- Professor of Political Science, The George Washington University, 1988-present
- President, Latin American Studies Association, 1994-95
- U.S. Institute of Peace, Jennings Randolph Peace Fellow, 1990-91
- Associate Professor of Political Science, The George Washington University, 1982-88
- Fulbright Lecturer/Researcher, Fall Semester 1987
- Assistant Professor of Political Science, The George Washington University, 1976-82
- Instructor of Political Science, The George Washington University, 1975-76
Latin American politics; U.S.-Latin American relations; Peruvian politics
In recent years, many Latin American nations have shifted from a plurality rule for the election of the president to majority runoff. The hope is that the majority runoff will enhance the prospects for the survival and quality of democracy—but to date this hope is not informed by scholarly knowledge. To assess the implications of plurality versus majority runoff, I will use statistical analysis for all presidential democracies since 1978. Also, I will carry out in-depth interviews with expert analysts as well as a brief electronic survey of legislators in four Latin American countries—Mexico, Venezuela, Chile, and Peru.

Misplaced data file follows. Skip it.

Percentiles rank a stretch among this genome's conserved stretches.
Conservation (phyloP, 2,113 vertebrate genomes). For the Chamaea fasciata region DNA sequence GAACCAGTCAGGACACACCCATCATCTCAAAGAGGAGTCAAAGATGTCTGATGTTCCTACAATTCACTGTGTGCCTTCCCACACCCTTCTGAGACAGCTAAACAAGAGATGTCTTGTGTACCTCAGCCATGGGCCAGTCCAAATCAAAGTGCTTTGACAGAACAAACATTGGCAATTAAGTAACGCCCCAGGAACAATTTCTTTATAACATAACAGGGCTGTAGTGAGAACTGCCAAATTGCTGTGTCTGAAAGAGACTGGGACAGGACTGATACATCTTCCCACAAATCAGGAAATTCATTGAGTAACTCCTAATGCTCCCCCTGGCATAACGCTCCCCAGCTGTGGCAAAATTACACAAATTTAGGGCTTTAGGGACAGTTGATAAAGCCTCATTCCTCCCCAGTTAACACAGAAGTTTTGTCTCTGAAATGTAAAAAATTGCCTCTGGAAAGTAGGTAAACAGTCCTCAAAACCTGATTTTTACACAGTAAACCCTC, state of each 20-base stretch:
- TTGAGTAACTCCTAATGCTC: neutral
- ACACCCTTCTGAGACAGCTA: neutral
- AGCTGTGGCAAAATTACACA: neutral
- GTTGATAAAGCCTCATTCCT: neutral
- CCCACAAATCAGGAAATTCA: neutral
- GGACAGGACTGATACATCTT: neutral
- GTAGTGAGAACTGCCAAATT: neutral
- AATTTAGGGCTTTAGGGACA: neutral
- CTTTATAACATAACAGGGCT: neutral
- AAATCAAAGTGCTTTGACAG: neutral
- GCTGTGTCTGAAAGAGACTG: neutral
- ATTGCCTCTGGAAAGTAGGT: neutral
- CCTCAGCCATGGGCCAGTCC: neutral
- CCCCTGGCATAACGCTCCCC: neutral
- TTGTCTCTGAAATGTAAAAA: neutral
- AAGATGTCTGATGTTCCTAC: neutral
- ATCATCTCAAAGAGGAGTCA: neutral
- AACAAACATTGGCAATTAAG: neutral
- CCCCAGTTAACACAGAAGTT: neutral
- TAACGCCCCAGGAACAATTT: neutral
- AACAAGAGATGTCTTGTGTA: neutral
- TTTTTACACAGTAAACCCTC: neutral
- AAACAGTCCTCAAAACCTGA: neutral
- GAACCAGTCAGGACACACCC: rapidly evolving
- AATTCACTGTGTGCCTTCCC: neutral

- The United States and Peru: Cooperation--at a Cost, with Fabiàn Vallas (Routledge Press, 2003)
- Revolutionary Movements in Latin America: El Salvador's FMLN and Peru's Shining Path (U.S. Institute of Peace Press, 1998)
- Peasant Cooperatives and Political Change in Peru (Princeton University Press, 1981)